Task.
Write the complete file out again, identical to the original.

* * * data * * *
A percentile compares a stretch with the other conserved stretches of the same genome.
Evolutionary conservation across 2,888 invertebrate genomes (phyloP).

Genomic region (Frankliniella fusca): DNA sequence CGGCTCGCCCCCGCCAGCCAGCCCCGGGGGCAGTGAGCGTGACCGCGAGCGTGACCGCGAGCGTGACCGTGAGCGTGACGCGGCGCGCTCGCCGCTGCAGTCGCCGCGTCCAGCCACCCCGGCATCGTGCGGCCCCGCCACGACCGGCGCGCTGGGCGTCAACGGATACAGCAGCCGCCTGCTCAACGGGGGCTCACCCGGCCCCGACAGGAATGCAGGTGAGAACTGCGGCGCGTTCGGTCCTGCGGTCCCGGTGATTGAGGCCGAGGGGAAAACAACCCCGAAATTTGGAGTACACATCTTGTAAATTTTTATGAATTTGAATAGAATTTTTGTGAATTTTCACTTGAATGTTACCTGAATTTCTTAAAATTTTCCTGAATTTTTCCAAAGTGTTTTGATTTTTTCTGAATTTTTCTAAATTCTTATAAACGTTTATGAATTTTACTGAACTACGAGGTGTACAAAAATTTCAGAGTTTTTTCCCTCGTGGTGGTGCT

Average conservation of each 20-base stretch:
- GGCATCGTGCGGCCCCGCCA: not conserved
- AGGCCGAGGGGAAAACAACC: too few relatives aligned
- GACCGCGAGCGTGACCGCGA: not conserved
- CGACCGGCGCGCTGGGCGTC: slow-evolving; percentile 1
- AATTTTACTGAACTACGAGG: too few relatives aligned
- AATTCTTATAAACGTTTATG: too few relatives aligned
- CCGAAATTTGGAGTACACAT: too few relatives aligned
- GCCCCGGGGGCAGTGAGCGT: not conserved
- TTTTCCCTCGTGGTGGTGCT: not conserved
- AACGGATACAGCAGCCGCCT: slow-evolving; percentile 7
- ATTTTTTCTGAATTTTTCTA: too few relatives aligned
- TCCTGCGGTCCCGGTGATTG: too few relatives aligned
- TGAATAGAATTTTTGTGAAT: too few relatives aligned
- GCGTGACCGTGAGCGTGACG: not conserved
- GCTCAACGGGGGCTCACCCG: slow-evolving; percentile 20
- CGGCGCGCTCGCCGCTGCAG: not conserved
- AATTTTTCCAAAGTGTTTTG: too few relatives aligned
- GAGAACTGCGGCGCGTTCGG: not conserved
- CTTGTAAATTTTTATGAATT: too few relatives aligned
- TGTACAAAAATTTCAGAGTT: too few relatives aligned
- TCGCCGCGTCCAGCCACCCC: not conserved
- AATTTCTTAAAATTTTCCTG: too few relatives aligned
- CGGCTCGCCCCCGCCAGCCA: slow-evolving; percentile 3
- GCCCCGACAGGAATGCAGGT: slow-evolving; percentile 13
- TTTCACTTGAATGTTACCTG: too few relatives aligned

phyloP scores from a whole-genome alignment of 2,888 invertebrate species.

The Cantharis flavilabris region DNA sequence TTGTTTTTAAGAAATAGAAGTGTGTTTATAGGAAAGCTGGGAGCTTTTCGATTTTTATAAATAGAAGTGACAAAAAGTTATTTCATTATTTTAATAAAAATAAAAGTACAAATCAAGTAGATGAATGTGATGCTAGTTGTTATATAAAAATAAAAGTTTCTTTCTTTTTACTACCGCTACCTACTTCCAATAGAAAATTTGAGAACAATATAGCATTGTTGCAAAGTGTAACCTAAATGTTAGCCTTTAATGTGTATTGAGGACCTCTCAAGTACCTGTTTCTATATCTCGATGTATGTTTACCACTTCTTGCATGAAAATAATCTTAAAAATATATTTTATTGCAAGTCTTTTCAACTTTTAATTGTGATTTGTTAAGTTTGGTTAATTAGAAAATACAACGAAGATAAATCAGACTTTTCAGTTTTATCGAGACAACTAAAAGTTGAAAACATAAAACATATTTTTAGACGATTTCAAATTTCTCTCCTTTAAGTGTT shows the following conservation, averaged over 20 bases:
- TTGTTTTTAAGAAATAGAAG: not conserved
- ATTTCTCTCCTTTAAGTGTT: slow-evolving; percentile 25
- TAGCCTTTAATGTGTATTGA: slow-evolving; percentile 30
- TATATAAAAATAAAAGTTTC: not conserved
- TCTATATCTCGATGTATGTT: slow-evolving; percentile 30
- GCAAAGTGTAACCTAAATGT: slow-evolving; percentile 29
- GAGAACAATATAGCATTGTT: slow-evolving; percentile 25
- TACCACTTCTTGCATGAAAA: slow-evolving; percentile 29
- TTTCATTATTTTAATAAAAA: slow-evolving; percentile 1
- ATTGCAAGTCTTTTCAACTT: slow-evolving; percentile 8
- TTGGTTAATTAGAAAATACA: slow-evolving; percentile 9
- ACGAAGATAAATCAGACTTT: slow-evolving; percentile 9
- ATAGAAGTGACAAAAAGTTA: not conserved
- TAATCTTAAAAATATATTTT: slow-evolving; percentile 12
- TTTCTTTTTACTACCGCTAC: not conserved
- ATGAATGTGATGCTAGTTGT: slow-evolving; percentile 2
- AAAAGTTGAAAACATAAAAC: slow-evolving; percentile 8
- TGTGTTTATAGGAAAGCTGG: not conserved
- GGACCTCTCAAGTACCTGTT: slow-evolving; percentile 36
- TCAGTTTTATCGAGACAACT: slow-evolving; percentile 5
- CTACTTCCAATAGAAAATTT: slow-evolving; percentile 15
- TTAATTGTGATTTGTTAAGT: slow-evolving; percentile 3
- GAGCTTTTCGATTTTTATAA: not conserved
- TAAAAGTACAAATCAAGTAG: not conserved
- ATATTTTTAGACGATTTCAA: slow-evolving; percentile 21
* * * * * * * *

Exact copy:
A percentile compares a stretch with the other conserved stretches of the same genome.
Evolutionary conservation across 2,888 invertebrate genomes (phyloP).

Genomic region (Frankliniella fusca): DNA sequence CGGCTCGCCCCCGCCAGCCAGCCCCGGGGGCAGTGAGCGTGACCGCGAGCGTGACCGCGAGCGTGACCGTGAGCGTGACGCGGCGCGCTCGCCGCTGCAGTCGCCGCGTCCAGCCACCCCGGCATCGTGCGGCCCCGCCACGACCGGCGCGCTGGGCGTCAACGGATACAGCAGCCGCCTGCTCAACGGGGGCTCACCCGGCCCCGACAGGAATGCAGGTGAGAACTGCGGCGCGTTCGGTCCTGCGGTCCCGGTGATTGAGGCCGAGGGGAAAACAACCCCGAAATTTGGAGTACACATCTTGTAAATTTTTATGAATTTGAATAGAATTTTTGTGAATTTTCACTTGAATGTTACCTGAATTTCTTAAAATTTTCCTGAATTTTTCCAAAGTGTTTTGATTTTTTCTGAATTTTTCTAAATTCTTATAAACGTTTATGAATTTTACTGAACTACGAGGTGTACAAAAATTTCAGAGTTTTTTCCCTCGTGGTGGTGCT

Average conservation of each 20-base stretch:
- GGCATCGTGCGGCCCCGCCA: not conserved
- AGGCCGAGGGGAAAACAACC: too few relatives aligned
- GACCGCGAGCGTGACCGCGA: not conserved
- CGACCGGCGCGCTGGGCGTC: slow-evolving; percentile 1
- AATTTTACTGAACTACGAGG: too few relatives aligned
- AATTCTTATAAACGTTTATG: too few relatives aligned
- CCGAAATTTGGAGTACACAT: too few relatives aligned
- GCCCCGGGGGCAGTGAGCGT: not conserved
- TTTTCCCTCGTGGTGGTGCT: not conserved
- AACGGATACAGCAGCCGCCT: slow-evolving; percentile 7
- ATTTTTTCTGAATTTTTCTA: too few relatives aligned
- TCCTGCGGTCCCGGTGATTG: too few relatives aligned
- TGAATAGAATTTTTGTGAAT: too few relatives aligned
- GCGTGACCGTGAGCGTGACG: not conserved
- GCTCAACGGGGGCTCACCCG: slow-evolving; percentile 20
- CGGCGCGCTCGCCGCTGCAG: not conserved
- AATTTTTCCAAAGTGTTTTG: too few relatives aligned
- GAGAACTGCGGCGCGTTCGG: not conserved
- CTTGTAAATTTTTATGAATT: too few relatives aligned
- TGTACAAAAATTTCAGAGTT: too few relatives aligned
- TCGCCGCGTCCAGCCACCCC: not conserved
- AATTTCTTAAAATTTTCCTG: too few relatives aligned
- CGGCTCGCCCCCGCCAGCCA: slow-evolving; percentile 3
- GCCCCGACAGGAATGCAGGT: slow-evolving; percentile 13
- TTTCACTTGAATGTTACCTG: too few relatives aligned

phyloP scores from a whole-genome alignment of 2,888 invertebrate species.

The Cantharis flavilabris region DNA sequence TTGTTTTTAAGAAATAGAAGTGTGTTTATAGGAAAGCTGGGAGCTTTTCGATTTTTATAAATAGAAGTGACAAAAAGTTATTTCATTATTTTAATAAAAATAAAAGTACAAATCAAGTAGATGAATGTGATGCTAGTTGTTATATAAAAATAAAAGTTTCTTTCTTTTTACTACCGCTACCTACTTCCAATAGAAAATTTGAGAACAATATAGCATTGTTGCAAAGTGTAACCTAAATGTTAGCCTTTAATGTGTATTGAGGACCTCTCAAGTACCTGTTTCTATATCTCGATGTATGTTTACCACTTCTTGCATGAAAATAATCTTAAAAATATATTTTATTGCAAGTCTTTTCAACTTTTAATTGTGATTTGTTAAGTTTGGTTAATTAGAAAATACAACGAAGATAAATCAGACTTTTCAGTTTTATCGAGACAACTAAAAGTTGAAAACATAAAACATATTTTTAGACGATTTCAAATTTCTCTCCTTTAAGTGTT shows the following conservation, averaged over 20 bases:
- TTGTTTTTAAGAAATAGAAG: not conserved
- ATTTCTCTCCTTTAAGTGTT: slow-evolving; percentile 25
- TAGCCTTTAATGTGTATTGA: slow-evolving; percentile 30
- TATATAAAAATAAAAGTTTC: not conserved
- TCTATATCTCGATGTATGTT: slow-evolving; percentile 30
- GCAAAGTGTAACCTAAATGT: slow-evolving; percentile 29
- GAGAACAATATAGCATTGTT: slow-evolving; percentile 25
- TACCACTTCTTGCATGAAAA: slow-evolving; percentile 29
- TTTCATTATTTTAATAAAAA: slow-evolving; percentile 1
- ATTGCAAGTCTTTTCAACTT: slow-evolving; percentile 8
- TTGGTTAATTAGAAAATACA: slow-evolving; percentile 9
- ACGAAGATAAATCAGACTTT: slow-evolving; percentile 9
- ATAGAAGTGACAAAAAGTTA: not conserved
- TAATCTTAAAAATATATTTT: slow-evolving; percentile 12
- TTTCTTTTTACTACCGCTAC: not conserved
- ATGAATGTGATGCTAGTTGT: slow-evolving; percentile 2
- AAAAGTTGAAAACATAAAAC: slow-evolving; percentile 8
- TGTGTTTATAGGAAAGCTGG: not conserved
- GGACCTCTCAAGTACCTGTT: slow-evolving; percentile 36
- TCAGTTTTATCGAGACAACT: slow-evolving; percentile 5
- CTACTTCCAATAGAAAATTT: slow-evolving; percentile 15
- TTAATTGTGATTTGTTAAGT: slow-evolving; percentile 3
- GAGCTTTTCGATTTTTATAA: not conserved
- TAAAAGTACAAATCAAGTAG: not conserved
- ATATTTTTAGACGATTTCAA: slow-evolving; percentile 21